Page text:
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Primare SP31.7 & A30.5 Mk.II surround preamplifier-processor & 5-channel amplifier

For a country with a population of fewer than 6 million, Denmark has an amazingly high profile when it comes to manufacturers of audio and home theater products. Bang & Olufsen, Dynaudio, Vifa, Peerless, Jamo, Gryphon, Ortofon, Thule, Dali, TacT—the list goes on and on. According to the folks at US importer Sumiko, Primare (pronounced "prime-AIR") has been around since the 1980s, and their products combine outstanding industrial design with an emphasis on sound quality. In the late '90s, the Primare team was joined by Michael Bladelius, well-known for his analog and digital design work for Threshold, Classé, and Pass Labs. Primare products are now manufactured in Sweden, while the head office and design center remain in Denmark.

The Primare brochure states that, with their home theater components, "your beautiful living space and your beautiful home entertainment system will be perfectly harmonized." This may represent a bit of hyperbole (how do they know if I have a beautiful living space?), but I must admit that what first interested me in reviewing the SP31.7 and A30.5 Mk.II was their appearance. For a full-featured preamp-processor, the SP31.7 has just about the least cluttered front panel I've seen: two knobs, five small buttons, and a discreet display in the middle. The front panels of both the SP31.7 and the A30.5 have a brushed-metal finish that looks elegant in that understated Scandinavian way. As we shall see, that beauty is not just skin deep.

Design
The SP31.7 is the second preamp-processor from Primare, with a design team led by Michael Bladelius, who had already designed eight such products for other manufacturers— he's not exactly a novice at this sort of thing. For both the SP31.7 and the A30.5 Mk.II, the design principles are said to include the use of ultra-short signal paths, easy-to-use interfaces, and the best technologies appropriate for a given application.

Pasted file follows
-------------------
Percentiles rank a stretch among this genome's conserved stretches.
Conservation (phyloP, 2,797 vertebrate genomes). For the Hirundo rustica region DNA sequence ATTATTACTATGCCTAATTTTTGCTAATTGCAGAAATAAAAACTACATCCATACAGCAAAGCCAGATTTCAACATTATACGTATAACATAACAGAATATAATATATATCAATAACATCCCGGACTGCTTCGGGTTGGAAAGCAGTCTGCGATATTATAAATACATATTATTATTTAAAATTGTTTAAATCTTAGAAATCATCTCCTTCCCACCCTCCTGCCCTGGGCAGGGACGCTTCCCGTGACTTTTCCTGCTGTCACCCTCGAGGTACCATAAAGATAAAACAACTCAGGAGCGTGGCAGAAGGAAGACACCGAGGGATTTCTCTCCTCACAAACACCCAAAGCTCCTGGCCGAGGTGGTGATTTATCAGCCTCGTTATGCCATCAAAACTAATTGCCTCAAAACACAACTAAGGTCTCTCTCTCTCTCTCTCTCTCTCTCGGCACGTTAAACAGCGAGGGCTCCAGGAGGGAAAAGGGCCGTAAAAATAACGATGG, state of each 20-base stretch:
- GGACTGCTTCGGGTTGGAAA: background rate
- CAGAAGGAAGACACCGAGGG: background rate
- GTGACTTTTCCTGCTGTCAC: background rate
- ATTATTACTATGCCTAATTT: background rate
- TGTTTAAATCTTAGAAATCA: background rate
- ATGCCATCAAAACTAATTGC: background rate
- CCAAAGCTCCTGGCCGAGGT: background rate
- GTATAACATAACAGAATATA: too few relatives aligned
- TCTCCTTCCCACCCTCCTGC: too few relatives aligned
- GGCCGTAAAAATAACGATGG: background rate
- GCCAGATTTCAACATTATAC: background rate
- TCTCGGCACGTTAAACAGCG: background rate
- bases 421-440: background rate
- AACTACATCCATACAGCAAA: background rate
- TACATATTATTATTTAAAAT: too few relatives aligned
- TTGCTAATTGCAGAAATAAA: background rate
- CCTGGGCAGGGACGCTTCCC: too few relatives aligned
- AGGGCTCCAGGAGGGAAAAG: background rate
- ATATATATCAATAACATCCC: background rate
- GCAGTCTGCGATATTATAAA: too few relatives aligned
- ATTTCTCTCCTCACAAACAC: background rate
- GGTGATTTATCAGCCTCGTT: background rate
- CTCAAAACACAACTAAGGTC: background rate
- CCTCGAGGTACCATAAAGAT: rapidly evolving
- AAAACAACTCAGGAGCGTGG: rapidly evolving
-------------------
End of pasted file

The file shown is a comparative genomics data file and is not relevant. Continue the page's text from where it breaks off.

The SP31.7 is actually a combination of three component designs. First and foremost, it's a balanced 2-channel or unbalanced multichannel analog preamplifier, with a design based on the Primare PRE30. Second, it's a multichannel digital surround-sound processor incorporating an alphabet soup of surround modes: DD, DD EX 6.1, DPL, DPLII, DTS, DTS ES 6.1 (Matrix and Discrete), DTS Neo:6, Matrix 6.1 (a proprietary mode that derives a rear-center channel from the right and left surround channels of a Dolby Digital 5.1 datastream), and Surround EX 7.1 (another proprietary mode that derives two rear channels from a DD 5.1 datastream). Finally, it's a video switcher with bandwidth extending to 500MHz (component video), which meets professional HDTV standards.

Audio inputs are fully configurable, so you can decide which of eight sets of analog inputs you want to use for each of your analog sources, and which of eight digital inputs (including one AES/EBU) are to be used with your digital sources. Up to four pairs of analog inputs can be configured for a multichannel source—e.g., a multichannel SACD, DVD-Audio, or universal player—keeping the signals in the analog domain. For each source, you can define the type of audio input (analog or digital), video input (composite, S-video, or component), default surround mode, and, for analog sources, offset to balance the loudness when switching sources. The SP31.7 provides conversion between S-video and composite outputs, not component video, and onscreen display is provided only through the composite and S-video outputs.